Runners take part in the 2015 Palestine Marathon, skirting Israel's separation wall to the north of Bethlehem. (Right to Movement/Signe Vest)

Thousands of Palestinians and foreigners took to the streets on Friday, to take part in the fourth annual marathon to be hosted by the Palestinian city of Bethlehem, aimed at highlighting the severe movement restrictions Palestinians face under Israel’s military occupation.

First conceived in 2013 under the theme “Right to Movement,” the marathon was applauded by the UN and other humanitarian bodies as a reminder of the “many barriers to freedom of movement faced by Palestinians every day,” although Israel condemned it as a “cynical” use of sport.

Setting out from the Church of the Nativity, the traditional birthplace of Jesus Christ, runners made their way past Israel’s imposing separation wall, which cuts around much of the city, before passing Duheisha refugee camp and the town of al-Khader, near Gilo military checkpoint.

“Everyone has the right to freedom of movement, but not everyone has the option,” the marathon’s organizers had written on their website, according to Ma’an.

“Restriction on movement is one of the major challenges for the Palestinian people living under occupation. Palestinians cannot move freely on roads, or from one city to another.”

Because the Palestinian Authority does not control a contiguous 42 kilometers in Bethlehem district — the distance of a full Olympic marathon — the run was instead forced to loop around an 11 kilometer stretch. Nearly 4,400 runners took part in this year’s marathon — up from 3,100 last year — with a record 46 percent participation of women, far surpassing the 39 percent that joined 2015’s run.

In a stark reminder of the strict movement restrictions faced by Palestinians, no runners from the Gaza Strip were able to participate this year, despite a formal request from the PA asking Israel to allow 102 Gazans leave the blockaded coastal enclave.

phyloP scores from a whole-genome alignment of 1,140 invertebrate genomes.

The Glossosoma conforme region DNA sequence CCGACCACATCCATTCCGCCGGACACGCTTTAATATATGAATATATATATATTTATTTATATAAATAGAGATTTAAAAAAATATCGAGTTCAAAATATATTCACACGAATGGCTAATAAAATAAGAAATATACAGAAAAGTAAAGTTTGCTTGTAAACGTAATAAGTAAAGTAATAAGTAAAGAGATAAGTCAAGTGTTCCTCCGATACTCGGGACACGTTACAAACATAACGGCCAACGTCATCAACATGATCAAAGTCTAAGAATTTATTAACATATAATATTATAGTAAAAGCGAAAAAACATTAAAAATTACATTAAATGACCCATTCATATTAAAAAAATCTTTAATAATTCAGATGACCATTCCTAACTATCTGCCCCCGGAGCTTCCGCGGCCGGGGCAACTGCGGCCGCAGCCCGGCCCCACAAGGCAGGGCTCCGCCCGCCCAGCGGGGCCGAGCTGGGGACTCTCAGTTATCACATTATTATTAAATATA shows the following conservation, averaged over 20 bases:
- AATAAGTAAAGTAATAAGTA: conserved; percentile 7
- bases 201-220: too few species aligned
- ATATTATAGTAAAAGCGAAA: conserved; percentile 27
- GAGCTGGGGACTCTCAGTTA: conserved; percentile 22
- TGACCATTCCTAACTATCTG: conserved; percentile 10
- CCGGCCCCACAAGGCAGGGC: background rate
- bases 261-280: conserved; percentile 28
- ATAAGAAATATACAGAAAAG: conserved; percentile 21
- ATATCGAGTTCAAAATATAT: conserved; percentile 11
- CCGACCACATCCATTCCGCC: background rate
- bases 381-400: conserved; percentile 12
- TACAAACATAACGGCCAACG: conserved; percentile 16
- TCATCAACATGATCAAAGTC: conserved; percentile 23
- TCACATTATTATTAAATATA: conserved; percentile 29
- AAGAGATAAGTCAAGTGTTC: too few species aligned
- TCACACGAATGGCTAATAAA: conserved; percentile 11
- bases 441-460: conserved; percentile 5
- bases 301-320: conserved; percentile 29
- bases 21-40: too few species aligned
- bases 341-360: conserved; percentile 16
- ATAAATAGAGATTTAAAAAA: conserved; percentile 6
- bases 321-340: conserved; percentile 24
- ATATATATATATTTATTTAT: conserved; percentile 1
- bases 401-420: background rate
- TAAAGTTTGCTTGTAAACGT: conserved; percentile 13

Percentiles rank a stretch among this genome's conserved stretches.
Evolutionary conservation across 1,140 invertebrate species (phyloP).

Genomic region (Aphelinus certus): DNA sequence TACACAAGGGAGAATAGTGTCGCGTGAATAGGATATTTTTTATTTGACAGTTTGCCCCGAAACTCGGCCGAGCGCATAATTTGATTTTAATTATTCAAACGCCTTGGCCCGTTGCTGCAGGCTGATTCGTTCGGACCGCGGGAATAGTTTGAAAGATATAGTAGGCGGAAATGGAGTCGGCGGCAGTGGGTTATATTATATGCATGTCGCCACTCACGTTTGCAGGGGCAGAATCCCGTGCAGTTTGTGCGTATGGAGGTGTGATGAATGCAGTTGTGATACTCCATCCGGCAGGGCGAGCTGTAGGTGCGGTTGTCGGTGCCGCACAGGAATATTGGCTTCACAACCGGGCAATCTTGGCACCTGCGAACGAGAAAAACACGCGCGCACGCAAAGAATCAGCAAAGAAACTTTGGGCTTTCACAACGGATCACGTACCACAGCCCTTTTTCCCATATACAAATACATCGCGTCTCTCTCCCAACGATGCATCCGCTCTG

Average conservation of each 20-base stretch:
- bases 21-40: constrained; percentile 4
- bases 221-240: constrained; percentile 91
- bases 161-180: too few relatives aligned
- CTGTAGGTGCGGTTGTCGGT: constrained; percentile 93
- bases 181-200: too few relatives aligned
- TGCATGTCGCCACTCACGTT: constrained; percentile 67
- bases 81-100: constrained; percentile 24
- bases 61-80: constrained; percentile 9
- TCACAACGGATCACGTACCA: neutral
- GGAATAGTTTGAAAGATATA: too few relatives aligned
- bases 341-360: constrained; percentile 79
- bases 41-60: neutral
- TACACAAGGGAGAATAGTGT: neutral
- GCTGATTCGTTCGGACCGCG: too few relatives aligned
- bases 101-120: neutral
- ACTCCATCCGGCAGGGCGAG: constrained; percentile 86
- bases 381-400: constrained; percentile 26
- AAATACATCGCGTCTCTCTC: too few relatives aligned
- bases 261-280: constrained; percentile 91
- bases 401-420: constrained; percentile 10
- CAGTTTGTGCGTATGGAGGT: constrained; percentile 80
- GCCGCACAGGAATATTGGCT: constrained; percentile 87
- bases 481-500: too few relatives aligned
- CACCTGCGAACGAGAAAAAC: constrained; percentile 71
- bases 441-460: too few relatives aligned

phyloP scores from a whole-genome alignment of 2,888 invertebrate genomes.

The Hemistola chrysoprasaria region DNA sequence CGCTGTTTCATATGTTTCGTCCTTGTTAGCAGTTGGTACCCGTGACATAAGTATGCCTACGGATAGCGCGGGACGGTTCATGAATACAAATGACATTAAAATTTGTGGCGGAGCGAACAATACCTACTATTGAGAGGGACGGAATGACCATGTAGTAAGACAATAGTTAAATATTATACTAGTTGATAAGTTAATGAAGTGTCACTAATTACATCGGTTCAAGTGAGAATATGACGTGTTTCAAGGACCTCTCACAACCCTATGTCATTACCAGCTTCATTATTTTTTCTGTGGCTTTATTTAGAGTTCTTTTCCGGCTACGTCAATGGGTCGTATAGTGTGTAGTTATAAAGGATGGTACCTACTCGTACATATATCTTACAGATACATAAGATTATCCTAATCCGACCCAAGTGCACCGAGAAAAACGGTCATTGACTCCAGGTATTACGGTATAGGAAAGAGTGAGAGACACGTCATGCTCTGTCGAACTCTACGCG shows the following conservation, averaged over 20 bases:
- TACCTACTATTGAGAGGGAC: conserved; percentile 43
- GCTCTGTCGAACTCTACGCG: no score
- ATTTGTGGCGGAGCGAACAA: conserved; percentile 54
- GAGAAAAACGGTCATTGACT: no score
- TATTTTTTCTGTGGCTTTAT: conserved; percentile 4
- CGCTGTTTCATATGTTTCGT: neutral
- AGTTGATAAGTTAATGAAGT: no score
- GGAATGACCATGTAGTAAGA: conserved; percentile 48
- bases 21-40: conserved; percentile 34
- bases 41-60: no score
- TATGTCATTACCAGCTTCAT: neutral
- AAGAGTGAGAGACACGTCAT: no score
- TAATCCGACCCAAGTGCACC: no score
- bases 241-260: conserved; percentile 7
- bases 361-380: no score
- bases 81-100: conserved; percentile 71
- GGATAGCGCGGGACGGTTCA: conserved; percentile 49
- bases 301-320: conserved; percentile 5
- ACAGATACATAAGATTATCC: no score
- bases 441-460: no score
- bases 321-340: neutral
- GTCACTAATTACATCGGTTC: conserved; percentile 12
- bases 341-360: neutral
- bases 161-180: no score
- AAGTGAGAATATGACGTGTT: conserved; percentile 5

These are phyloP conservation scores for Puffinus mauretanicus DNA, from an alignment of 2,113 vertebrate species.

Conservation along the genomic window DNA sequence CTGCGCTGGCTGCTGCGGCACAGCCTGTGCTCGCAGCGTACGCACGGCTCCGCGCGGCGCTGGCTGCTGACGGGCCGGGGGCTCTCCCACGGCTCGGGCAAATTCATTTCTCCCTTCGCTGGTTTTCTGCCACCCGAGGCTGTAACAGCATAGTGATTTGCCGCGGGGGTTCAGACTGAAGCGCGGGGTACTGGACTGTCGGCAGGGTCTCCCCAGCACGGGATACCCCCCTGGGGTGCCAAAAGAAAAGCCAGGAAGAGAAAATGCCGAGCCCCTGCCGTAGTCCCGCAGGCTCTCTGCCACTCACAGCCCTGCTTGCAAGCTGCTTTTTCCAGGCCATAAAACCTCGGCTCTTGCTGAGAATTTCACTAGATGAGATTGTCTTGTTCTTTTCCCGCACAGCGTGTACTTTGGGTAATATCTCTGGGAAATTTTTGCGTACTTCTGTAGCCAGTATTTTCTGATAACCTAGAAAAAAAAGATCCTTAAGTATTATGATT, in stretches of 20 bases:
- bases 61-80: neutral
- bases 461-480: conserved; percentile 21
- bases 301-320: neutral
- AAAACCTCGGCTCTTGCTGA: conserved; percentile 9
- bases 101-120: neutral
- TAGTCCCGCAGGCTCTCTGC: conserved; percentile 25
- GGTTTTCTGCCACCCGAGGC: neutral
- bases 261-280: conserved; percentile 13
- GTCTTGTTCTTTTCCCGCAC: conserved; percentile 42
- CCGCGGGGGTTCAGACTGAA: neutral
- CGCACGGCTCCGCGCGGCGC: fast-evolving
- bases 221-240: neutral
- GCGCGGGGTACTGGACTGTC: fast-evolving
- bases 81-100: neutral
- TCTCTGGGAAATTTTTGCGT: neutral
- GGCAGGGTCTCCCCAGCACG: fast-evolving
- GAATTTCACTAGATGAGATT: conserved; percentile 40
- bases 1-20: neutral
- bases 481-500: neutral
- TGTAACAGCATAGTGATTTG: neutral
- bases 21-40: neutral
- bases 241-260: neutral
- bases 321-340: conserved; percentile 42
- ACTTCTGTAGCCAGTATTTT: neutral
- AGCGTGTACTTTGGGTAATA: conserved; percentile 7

In a statement, Israel’s Coordination for Government Activities in the Territories implied that the Palestinian leadership had deliberately not given them enough time “for dealing with such requests.”

They said the request was a “provocation” and an attempt to “delegitimize Israel,” adding: “It’s unfortunate to witness cynical using of the sport.”

However, the UN strongly welcomed the marathon, saying in a statement that numerous “humanitarian and development actors, including UN agencies,” were joining the run “in support of Palestinians’ right to liberty of movement.”

Robert Piper, the UN’s coordinator for humanitarian aid, said: “As many of us join this celebratory event, we remain acutely aware of the many barriers to freedom of movement faced by Palestinians every day. “I am sorry to hear that Gazan runners, including last year’s Marathon winner Nader al Masri, have not been granted permits by the Israeli authorities to participate in today’s event for example.”

The UN statement highlighted the extensive movement restrictions faced by Palestinians, which it said “permeate almost all facets of everyday life and continue to separate Palestinians and fragment the territory.”

It pointed in particular to Israel’s separation wall, checkpoints, roadblocks, as well as Israel’s use of travel permits and the closures of entire areas, while it condemned Israel’s crippling eight-year blockade of the Gaza Strip.

Piper said that if Israel was to address its security concerns, it must do so “without imposing wide-ranging restrictions on the population as a whole.”

VIDEO: In Palestine, You Can’t Run More than 10KM Without Passing a Checkpoint, Camp, or The Wall


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